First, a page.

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Author Topic: Changing the digital ports voltage?  (Read 1600 times)
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 So. 5/.025 = 250.

(dhenry) Ohm's law applies to just linear devices. The above calculation reflects your complete lack of understanding about Ohm's law.

It still can be used here, just not the way you did - the resulting current would be considerably less what what you your calculation suggested.

In this case...  Even if you take into account forward voltage drop of a typical 5 mm LED, you still end up with 220 ohms (Or 180 ohms if you went the other way in standard  values).  If you do *not* understand how Ohms law applies to control the amount of current in a simple 5V LED circuit, those who take your advise should do so with *much* suspicion now.

Ohms Law calculation is about the resistor... which is linear... and used to control the current in that section of the circuit... which includes and LED, which for all practical purposes is a unidirectional conductor.  

It is YOU who do not understand. That is clear to me now.

Guys - please stop the flaming... I thought this forum was about helping people interested in using Arduinos in their different projects, not for flaming those who try to help!

@pwillard - I think You too have a reason to review the link posted by Grumpy_Mike. Btw, Your calculation is wrong unless You have different laws of mathematics than the rest of us... 5/0.025 is not equal to 250 - it is equal to 200... And to be honest, if You use a 220 ohm resistor You will end up with a dimly lit led...

@Code - Do not drive the leds directly from an Arduino pin without any current limitation, You may/will end up letting the magic smoke out. Check the specs for Your leds (voltage drop and current needed) and read the link posted by Grumpy_Mike. It is imho a good guide to the correct way to light a standard low power led. Good luck with Your project!



Basically not true about the 'dimly lit led' with a 220 ohm resistor. We have had reports (and I've recreated it on my board) of being able to see a led 'dimly lit' just having the internal pull-up enabled and the pin still in input mode! And that represents about a 40k ohm series current limiting resistor wired to the grounded LED! Today's high efficiency leds will light at a very wide range of currents, there is no need to run them at 20ma just because that is their recommended maximum continuous current rating. The standard arduino boards use a 1K series resistor for the on-board pin 13 led and no one usually complains about the blink sketch being too dim.

 So bottom line simple low power leds do need series current limiting resistors to protect the led and the output pin, but anything from 200 to 1K ohms will do the job safely and effectively.

Lefty
« Last Edit: December 04, 2012, 10:04:10 am by retrolefty » Logged

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Quite right, I have a white LED that is too bright to look at directly and that has a 1K resistor in line with it.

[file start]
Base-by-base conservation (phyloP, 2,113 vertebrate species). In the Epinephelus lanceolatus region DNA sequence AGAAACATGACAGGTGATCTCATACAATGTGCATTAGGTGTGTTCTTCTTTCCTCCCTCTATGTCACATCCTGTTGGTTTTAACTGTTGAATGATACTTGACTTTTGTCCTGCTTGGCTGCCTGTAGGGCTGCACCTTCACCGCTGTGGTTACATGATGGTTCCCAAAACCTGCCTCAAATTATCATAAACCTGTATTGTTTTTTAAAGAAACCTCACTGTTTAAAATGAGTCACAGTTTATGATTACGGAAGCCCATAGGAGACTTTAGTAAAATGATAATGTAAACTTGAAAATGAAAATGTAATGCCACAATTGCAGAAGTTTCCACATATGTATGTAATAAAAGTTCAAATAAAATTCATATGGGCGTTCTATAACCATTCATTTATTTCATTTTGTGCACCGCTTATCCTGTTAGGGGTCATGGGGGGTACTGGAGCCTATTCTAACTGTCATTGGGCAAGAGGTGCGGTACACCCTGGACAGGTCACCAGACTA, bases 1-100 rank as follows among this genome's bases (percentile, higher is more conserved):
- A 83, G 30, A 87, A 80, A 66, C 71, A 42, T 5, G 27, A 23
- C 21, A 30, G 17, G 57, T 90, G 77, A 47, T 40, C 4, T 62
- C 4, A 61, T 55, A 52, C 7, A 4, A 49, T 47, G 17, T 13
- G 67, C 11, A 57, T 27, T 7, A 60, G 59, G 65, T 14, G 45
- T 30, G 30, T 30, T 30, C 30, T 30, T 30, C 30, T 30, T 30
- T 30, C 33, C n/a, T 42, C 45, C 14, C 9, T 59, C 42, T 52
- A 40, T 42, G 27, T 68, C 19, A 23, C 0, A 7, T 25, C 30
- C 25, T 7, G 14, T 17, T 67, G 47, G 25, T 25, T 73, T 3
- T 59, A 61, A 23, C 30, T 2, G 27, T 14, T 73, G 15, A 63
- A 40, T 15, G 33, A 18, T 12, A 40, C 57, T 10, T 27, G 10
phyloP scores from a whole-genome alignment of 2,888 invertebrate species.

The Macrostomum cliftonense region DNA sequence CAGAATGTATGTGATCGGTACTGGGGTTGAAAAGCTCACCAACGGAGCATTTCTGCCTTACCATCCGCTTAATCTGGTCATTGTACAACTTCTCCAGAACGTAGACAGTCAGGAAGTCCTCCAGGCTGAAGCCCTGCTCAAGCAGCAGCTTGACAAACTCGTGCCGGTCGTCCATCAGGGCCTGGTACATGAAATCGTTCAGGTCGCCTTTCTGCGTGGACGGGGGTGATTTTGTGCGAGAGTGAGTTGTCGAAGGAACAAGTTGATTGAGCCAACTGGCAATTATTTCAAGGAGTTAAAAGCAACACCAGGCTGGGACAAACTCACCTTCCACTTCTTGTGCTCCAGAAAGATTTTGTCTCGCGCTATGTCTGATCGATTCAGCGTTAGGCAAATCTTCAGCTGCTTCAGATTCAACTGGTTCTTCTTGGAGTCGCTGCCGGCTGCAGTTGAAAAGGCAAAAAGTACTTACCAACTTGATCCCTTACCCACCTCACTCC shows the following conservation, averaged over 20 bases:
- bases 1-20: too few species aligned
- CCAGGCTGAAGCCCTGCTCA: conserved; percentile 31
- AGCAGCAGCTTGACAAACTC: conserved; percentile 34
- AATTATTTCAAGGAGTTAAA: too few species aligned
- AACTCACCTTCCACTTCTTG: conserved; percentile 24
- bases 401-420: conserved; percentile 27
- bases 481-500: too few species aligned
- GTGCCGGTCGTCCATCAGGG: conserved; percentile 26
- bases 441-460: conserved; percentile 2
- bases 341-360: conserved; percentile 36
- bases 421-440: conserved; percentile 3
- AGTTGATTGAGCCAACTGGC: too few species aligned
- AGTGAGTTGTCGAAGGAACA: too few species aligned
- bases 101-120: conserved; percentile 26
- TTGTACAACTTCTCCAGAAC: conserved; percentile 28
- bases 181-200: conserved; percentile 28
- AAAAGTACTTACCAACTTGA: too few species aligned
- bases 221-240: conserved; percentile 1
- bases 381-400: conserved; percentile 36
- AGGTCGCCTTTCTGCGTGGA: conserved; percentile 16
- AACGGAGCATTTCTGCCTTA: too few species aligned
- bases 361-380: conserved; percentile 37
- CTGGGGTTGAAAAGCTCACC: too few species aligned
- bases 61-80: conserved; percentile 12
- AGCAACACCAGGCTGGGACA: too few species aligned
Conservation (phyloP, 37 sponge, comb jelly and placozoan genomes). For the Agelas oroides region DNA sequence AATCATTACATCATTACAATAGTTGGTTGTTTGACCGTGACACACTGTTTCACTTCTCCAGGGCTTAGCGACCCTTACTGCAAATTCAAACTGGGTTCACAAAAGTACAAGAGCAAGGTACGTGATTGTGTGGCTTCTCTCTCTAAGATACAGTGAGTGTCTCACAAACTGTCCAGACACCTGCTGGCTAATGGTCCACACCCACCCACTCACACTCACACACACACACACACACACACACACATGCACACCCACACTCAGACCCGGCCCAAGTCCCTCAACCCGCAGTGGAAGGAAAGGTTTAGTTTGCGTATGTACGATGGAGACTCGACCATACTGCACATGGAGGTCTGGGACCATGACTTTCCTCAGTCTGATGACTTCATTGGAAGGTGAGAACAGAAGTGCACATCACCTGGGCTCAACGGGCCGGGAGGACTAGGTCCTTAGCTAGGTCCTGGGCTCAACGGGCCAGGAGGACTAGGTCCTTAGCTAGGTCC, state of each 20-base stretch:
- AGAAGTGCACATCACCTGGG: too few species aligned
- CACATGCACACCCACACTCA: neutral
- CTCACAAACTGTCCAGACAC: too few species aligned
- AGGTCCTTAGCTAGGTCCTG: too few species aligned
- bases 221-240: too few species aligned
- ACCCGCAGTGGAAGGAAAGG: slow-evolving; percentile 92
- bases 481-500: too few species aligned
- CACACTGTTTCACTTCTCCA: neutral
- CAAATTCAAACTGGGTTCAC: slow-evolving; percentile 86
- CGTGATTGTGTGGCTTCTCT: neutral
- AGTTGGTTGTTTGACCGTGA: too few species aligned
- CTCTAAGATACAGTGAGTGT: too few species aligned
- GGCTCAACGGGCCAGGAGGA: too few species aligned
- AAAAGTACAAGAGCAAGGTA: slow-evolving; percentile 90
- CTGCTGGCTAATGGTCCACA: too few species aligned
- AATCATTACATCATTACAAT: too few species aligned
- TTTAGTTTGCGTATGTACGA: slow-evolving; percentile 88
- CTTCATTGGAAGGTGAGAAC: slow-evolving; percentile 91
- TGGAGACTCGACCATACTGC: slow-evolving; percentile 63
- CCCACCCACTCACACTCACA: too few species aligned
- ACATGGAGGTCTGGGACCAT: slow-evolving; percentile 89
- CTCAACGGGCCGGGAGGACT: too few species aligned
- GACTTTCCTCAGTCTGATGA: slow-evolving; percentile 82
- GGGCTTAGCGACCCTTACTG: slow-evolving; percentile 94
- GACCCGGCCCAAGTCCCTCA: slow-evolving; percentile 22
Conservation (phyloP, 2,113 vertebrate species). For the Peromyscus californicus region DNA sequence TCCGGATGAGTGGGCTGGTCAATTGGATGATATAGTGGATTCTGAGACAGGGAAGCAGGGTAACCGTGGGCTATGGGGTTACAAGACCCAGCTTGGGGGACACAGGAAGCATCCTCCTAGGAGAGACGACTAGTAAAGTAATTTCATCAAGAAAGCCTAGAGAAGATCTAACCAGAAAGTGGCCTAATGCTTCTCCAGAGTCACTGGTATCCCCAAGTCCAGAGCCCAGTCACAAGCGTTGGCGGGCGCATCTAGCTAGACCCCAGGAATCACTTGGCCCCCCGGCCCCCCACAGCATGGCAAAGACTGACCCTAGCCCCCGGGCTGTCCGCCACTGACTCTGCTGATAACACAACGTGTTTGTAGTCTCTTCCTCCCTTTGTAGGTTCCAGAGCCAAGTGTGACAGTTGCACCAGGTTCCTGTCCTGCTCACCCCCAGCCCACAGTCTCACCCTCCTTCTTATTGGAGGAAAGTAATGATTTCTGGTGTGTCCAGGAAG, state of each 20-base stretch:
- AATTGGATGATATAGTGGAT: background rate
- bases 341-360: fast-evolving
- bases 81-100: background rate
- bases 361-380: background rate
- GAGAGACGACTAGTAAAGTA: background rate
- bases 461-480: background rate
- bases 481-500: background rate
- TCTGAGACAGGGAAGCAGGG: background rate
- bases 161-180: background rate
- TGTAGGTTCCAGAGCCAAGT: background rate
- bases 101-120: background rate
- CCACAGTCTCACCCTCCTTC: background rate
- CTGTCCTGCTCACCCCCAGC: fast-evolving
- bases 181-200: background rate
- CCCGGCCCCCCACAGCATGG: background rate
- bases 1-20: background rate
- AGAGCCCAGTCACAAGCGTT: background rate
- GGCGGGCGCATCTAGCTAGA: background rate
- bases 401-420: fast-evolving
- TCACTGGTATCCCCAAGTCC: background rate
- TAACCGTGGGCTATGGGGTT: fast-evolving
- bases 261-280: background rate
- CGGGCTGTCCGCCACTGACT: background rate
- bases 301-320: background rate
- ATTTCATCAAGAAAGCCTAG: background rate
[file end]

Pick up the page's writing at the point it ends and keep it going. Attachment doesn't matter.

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Ok, I stand corrected...
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Could you invite dhenry to stand next to you?
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Could you invite dhenry to stand next to you?

*ignored*
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Could you invite dhenry to stand next to you?

*ignored*

Wisely  smiley-wink

Lefty
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 So bottom line simple low power leds do need series current limiting resistors to protect the led and the output pin, but anything from 200 to 1K ohms will do the job safely and effectively.

Lefty

That sounds like the best "keep it simple" advice that I have ever heard in regards to LED's
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 So bottom line simple low power leds do need series current limiting resistors to protect the led and the output pin, but anything from 200 to 1K ohms will do the job safely and effectively.

Lefty

That sounds like the best "keep it simple" advice that I have ever heard in regards to LED's

Yea, but so many of us 'experts' like to snow the newcomers (and impress our peers) to make any subject or question from a beginner to be as confusing and irrelevant as possible. It's what we do as a hobby and our hobbies make us happier in life.  smiley-grin

Lefty
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Yea, but so many of us 'experts' like to snow the newcomers (and impress our peers) to make any subject or question from a beginner to be as confusing and irrelevant as possible. It's what we do as a hobby and our hobbies make us happier in life.  smiley-grin

Lefty

Well, I guess you could include average junction temperature, operating environment (To include season, prevailing winds, climatic variances, global warming coefficient, and magnetic correction), as well as the heat generated by the proximity of the end user.  If the project is in dairy country, may need to add a correction factor to the global warming coefficient as well. 
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